Borderline Personality Disorder (BPD) is a mental health condition characterized by emotional instability, impulsive behaviour, and difficulties with interpersonal relationships (National Institute of Mental Health, 2021). BPD can be challenging to manage, but there are evidence-based self-help techniques that can complement professional treatment and help improve overall well-being. Let’s discuss three self-help ideas for BPD, based on empirical evidence, which includes mindfulness practices, emotion regulation strategies, and building a support network.
Mindfulness is a mental state achieved by focusing one’s awareness on the present moment while calmly acknowledging and accepting one’s feelings, thoughts, and bodily sensations (Kabat-Zinn, 2003). Several studies have found that mindfulness-based interventions can be beneficial for individuals with BPD, by helping to improve emotional regulation, interpersonal effectiveness, and distress tolerance (Perroud et al., 2012; Neacsiu et al., 2018; Lavender et al., 2017).
One of the most well-known mindfulness-based therapies for BPD is Dialectical Behavior Therapy (DBT), developed by Marsha Linehan (Linehan, 1993). DBT combines mindfulness and cognitive-behavioural techniques to help individuals manage emotions, improve interpersonal relationships, and increase distress tolerance. While DBT is typically provided by trained professionals, incorporating mindfulness practices into one’s daily life can help to manage BPD symptoms.
Some mindfulness practices to try include:
- Mindful breathing: Focus on the sensation of your breath entering and leaving your nostrils, chest, or abdomen. Gently bring your attention to your breath whenever your mind wanders (Kabat-Zinn, 2003).
- Body scan meditation: Gradually move your attention through different body parts, noticing any sensations or tensions and allowing them to release (Kabat-Zinn, 2003).
- Mindful walking: Walk at a slow, deliberate pace, paying attention to each step and the sensations in your feet and legs (Kabat-Zinn, 2003).
Emotion Regulation Strategies
Emotion regulation refers to the ability to manage and respond to emotional experiences healthily and adaptively (Gross, 1998). Individuals with BPD often struggle with emotion regulation, contributing to impulsive behaviours and interpersonal difficulties (Linehan, 1993).
Cognitive reappraisal is an evidence-based emotion regulation strategy that involves changing thoughts about a situation to alter its emotional impact (Gross, 1998). For example, if someone with BPD becomes upset after receiving criticism, they might practice cognitive reappraisal by considering alternative explanations or viewing the situation as an opportunity for growth.
Another evidence-based strategy is opposite action, which involves acting contrary to the emotions one is experiencing to reduce their intensity (Linehan, 1993). For instance, if an individual with BPD feels overwhelmed with anger and has the urge to lash out, they could engage in a calming activity, such as deep breathing or listening to soothing music.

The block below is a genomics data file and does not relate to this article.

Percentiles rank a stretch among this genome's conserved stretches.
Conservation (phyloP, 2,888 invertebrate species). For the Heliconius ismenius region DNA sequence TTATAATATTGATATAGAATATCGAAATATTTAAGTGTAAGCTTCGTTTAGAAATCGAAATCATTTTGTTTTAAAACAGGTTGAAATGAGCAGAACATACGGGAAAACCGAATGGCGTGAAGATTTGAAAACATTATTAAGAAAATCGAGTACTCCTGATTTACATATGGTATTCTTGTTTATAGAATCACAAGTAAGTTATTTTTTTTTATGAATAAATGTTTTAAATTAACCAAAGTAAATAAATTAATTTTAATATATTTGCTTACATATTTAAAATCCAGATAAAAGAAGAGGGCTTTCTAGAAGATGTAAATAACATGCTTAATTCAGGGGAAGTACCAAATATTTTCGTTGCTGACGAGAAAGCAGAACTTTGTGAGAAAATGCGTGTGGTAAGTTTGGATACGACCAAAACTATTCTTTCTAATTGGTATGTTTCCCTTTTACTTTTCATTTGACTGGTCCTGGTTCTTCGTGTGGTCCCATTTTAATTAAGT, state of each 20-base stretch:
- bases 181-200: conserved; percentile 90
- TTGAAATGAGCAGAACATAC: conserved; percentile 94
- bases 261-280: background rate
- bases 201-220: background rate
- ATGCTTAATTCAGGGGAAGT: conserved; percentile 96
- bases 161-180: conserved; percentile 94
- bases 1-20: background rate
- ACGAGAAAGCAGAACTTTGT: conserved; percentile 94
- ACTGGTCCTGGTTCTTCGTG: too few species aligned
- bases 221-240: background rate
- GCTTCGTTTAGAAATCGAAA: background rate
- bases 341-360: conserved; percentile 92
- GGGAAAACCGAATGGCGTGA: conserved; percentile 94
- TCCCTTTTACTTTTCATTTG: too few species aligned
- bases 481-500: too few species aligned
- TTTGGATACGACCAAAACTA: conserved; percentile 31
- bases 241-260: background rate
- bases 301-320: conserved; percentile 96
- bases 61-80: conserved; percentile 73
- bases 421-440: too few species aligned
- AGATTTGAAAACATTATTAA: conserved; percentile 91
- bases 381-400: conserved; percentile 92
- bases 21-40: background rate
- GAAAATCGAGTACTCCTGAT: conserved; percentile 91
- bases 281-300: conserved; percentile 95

To practice emotion regulation, try the following:
- Journaling: Write down your thoughts and feelings to gain perspective and identify patterns in your emotional experiences (Pennebaker, 1997).
- Cognitive restructuring: Challenge and reframe negative thoughts by identifying cognitive distortions, such as all-or-nothing thinking or catastrophizing, and replacing them with more balanced perspectives (Beck, 1979).
- Opposite action: When experiencing intense emotions, engage in activities opposite to the emotion’s action urge (Linehan, 1993).
- Problem-solving: Break down complex or emotionally charged situations into smaller, manageable steps to help you navigate them more effectively (D’Zurilla & Nezu, 2007).
Building a Support Network
Social support has been found to be a crucial factor in the well-being and recovery of individuals with BPD (Gunderson & Links, 2008). Building a strong support network can provide emotional, informational, and practical assistance, helping individuals with BPD navigate challenges and maintain progress.
To build a support network, consider the following:
- Join a support group: Participate in local or online support groups specifically designed for individuals with BPD or related mental health conditions (National Alliance on Mental Illness, 2021).
- Reach out to friends and family: Share your experiences and needs with trusted friends and family members, and educate them about BPD to foster understanding and support (National Institute of Mental Health, 2021).
- Seek professional help: Engage with mental health professionals, such as therapists, psychiatrists, or psychologists, who are experienced in treating BPD and can provide guidance and resources (National Institute of Mental Health, 2021).
Borderline Personality Disorder can be a challenging condition to manage, but incorporating evidence-based self-help techniques, such as mindfulness practices, emotion regulation strategies, and building a support network, can complement professional treatment and contribute to improved well-being. Remember that these self-help ideas should be used in conjunction with professional treatment and support, as they are not a substitute for professional care.